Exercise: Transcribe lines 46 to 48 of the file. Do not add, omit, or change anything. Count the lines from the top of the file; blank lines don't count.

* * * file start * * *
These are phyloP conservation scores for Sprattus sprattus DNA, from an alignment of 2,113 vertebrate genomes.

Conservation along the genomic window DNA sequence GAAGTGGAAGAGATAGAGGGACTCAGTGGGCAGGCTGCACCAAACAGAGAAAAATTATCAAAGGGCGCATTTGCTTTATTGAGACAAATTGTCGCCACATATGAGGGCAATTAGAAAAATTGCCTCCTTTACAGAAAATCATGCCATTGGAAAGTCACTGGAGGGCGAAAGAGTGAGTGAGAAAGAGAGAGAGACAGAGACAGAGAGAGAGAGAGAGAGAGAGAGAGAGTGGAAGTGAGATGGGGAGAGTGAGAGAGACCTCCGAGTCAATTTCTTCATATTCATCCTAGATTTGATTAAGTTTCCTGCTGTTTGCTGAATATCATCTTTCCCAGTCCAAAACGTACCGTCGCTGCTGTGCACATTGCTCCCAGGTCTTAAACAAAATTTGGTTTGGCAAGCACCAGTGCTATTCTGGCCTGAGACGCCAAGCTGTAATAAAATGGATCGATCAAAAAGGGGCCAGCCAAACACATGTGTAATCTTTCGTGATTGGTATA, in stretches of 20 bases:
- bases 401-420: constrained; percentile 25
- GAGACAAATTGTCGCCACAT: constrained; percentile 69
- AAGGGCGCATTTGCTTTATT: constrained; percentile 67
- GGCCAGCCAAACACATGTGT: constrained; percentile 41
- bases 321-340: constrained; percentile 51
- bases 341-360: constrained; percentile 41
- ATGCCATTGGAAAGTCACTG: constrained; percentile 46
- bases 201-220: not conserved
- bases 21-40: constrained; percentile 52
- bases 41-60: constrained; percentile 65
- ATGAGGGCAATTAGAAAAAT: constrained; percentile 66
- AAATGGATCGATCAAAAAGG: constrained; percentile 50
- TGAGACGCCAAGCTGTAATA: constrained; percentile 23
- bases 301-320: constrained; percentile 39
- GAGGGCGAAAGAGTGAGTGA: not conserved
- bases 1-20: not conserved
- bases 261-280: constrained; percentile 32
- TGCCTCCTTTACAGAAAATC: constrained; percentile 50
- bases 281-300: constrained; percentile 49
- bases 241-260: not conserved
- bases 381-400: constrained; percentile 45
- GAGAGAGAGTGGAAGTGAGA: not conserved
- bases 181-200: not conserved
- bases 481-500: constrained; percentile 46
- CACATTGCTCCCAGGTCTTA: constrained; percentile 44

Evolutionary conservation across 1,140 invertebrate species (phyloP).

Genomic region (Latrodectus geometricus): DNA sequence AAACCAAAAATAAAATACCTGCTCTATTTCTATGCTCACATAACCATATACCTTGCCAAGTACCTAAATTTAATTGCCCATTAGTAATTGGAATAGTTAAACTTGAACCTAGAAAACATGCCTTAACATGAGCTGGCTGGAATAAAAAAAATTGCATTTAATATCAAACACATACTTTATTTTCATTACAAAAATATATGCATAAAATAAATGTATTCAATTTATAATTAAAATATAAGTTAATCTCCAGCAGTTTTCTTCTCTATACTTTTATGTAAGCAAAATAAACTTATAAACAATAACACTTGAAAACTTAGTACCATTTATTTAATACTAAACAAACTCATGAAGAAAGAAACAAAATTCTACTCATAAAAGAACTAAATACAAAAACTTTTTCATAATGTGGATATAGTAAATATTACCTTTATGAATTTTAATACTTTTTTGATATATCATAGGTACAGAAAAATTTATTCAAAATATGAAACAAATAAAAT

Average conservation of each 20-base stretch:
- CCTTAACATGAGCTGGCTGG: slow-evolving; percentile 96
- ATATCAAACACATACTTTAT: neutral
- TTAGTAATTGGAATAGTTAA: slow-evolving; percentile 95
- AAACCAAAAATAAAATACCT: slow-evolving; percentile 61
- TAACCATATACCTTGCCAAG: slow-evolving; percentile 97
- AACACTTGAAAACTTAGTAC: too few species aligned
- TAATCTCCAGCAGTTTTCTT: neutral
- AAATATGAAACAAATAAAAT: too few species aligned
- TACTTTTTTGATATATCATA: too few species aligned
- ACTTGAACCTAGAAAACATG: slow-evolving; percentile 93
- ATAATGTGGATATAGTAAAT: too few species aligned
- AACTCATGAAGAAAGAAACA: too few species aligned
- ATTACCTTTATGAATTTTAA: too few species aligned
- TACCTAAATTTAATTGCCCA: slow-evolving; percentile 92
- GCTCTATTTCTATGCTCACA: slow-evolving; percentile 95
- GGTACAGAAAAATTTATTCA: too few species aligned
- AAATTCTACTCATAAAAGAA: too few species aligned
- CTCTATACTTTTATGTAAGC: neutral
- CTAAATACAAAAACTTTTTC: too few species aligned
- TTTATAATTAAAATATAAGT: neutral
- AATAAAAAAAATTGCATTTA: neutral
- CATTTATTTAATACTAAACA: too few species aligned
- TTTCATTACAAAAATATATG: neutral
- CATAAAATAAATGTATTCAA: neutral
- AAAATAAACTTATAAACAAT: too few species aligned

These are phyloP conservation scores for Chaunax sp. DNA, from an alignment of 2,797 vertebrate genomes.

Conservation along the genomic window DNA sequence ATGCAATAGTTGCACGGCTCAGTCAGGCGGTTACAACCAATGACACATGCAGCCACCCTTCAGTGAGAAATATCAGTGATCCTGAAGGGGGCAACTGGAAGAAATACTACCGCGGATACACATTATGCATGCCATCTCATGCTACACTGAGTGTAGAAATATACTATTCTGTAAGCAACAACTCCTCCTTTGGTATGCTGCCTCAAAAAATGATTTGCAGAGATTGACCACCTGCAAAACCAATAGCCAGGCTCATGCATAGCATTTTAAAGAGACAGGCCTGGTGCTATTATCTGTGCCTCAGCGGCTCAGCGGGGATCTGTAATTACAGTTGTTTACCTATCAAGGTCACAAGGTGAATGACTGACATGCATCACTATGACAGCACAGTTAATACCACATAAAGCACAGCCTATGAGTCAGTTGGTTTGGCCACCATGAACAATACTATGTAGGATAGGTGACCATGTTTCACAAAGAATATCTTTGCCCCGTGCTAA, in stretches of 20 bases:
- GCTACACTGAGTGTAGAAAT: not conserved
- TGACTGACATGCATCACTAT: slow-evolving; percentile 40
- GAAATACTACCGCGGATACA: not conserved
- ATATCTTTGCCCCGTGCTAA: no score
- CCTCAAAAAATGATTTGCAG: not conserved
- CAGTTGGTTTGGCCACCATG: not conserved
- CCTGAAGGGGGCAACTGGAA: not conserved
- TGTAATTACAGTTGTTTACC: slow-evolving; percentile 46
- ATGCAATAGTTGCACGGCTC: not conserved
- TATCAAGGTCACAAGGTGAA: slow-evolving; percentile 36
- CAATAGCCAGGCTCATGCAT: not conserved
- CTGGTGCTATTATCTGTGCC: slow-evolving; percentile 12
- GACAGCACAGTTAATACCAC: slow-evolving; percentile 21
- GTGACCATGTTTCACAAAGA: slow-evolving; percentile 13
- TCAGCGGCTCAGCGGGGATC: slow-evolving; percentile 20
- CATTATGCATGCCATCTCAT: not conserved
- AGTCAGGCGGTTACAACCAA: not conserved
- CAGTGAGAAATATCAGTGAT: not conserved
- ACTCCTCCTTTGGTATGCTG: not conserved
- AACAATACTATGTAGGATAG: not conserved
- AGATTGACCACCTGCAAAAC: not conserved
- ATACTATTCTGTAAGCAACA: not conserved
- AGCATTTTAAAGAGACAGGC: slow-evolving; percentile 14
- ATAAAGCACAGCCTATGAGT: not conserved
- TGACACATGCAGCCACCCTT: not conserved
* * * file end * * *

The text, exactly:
- GGTACAGAAAAATTTATTCA: too few species aligned
- AAATTCTACTCATAAAAGAA: too few species aligned
- CTCTATACTTTTATGTAAGC: neutral